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Clear Spring graduates celebrate

June 10, 2005|by ANDREW SCHOTZ

CLEAR SPRING

andrews@herald-mail.com

As Clear Spring High School's graduating class filed out of the school auditorium Thursday, Gloria Cunningham clutched a camera in her right hand and watched for her daughter.

In her left hand, she held two homemade leis that were noticeable for their greenery: cash was folded in.

"It's a tradition in Hawaii," where she's from, she said.

She said it took her six hours to make the leis, which contained about $200.

Finally, Leilani Cunningham emerged from the crowd. Her mother draped one lei around her neck and one on her head, like a crown.

Leilani enjoyed the moment, but wasn't sure what will come next. Work? Yes. College? Yes. The specifics? She didn't know.

"I want to be a lawyer," she said.

Leilani was one of 97 graduates celebrating the end of their high school years Thursday.

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They marched in and departed as "Pomp and Circumstance" played.

In between, student speakers, Principal Michael Shockey and school board member Bernadette Wagner offered congratulations and inspiration.

"The journey has been long, but we have succeeded," Class President Holly B. Smoot said.

Tracee C. Haupt, one of the student speakers, said a harsh world can steal one's soul. She encouraged her classmates to be open-minded and to believe they can conquer challenges.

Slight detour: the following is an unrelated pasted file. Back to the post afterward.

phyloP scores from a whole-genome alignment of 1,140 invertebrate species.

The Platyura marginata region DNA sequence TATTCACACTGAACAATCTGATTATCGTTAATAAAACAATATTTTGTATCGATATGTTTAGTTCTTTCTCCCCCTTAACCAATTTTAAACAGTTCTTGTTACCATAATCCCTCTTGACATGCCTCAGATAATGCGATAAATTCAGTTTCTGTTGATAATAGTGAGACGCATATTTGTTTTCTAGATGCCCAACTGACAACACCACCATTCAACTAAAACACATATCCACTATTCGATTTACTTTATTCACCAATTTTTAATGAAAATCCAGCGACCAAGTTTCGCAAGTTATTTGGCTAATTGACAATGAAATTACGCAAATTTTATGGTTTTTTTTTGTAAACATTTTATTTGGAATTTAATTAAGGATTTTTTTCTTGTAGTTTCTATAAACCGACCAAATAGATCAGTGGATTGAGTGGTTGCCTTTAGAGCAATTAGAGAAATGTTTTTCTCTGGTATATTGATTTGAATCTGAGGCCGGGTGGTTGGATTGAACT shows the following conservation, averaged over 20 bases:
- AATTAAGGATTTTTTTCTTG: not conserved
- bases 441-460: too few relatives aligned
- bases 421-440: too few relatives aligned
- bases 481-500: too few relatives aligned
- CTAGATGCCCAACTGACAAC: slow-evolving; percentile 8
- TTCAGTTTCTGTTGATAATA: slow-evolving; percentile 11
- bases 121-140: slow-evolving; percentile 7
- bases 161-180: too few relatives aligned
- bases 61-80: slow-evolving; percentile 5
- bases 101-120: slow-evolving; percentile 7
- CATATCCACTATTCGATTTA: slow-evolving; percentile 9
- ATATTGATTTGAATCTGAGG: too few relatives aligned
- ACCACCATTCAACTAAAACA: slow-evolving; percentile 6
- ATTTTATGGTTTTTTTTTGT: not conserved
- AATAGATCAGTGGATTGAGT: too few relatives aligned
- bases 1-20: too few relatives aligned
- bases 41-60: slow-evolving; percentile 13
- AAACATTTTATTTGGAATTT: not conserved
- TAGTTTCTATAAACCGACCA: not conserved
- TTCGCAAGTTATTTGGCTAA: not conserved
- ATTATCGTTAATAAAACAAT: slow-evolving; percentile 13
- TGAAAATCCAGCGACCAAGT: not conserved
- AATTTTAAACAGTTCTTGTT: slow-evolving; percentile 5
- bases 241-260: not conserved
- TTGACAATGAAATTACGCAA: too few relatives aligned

Quoting writer George Eliot, she said, "It's never too late to be what you might have been."

Another speaker, Danielle K. Shives, used a topic she knows - professional wrestling - to comment on the high school experience.

Drawing chuckles from the crowd, Shives talked about tag-team wrestling matches in which tables, ladders and chairs are used as weapons. People might - figuratively - hit you with chairs when you make progress, but allies step in to help, she said.

The third speaker, Sasha D. Dunn, said the class has matured and is ready to step out on its own.

"Today is the day that we begin to take responsibility for ourselves," she said.

Garrett Wright said he's headed to Frostburg State University to become a history teacher. He said he was inspired by a history teacher he liked, Jim Hutson.

Not every graduate was a senior. Melissa Gogan finished after her junior year.

Asked if that was difficult, she said, "No, not really" - other than bouts of stubbornness and procrastination.

Gogan will study criminal justice and psychology at Hagerstown Business College, starting this summer.

Diane Gogan was happy to see her granddaughter graduate. "We came 850 miles," she said, coming from near Augusta, Maine.

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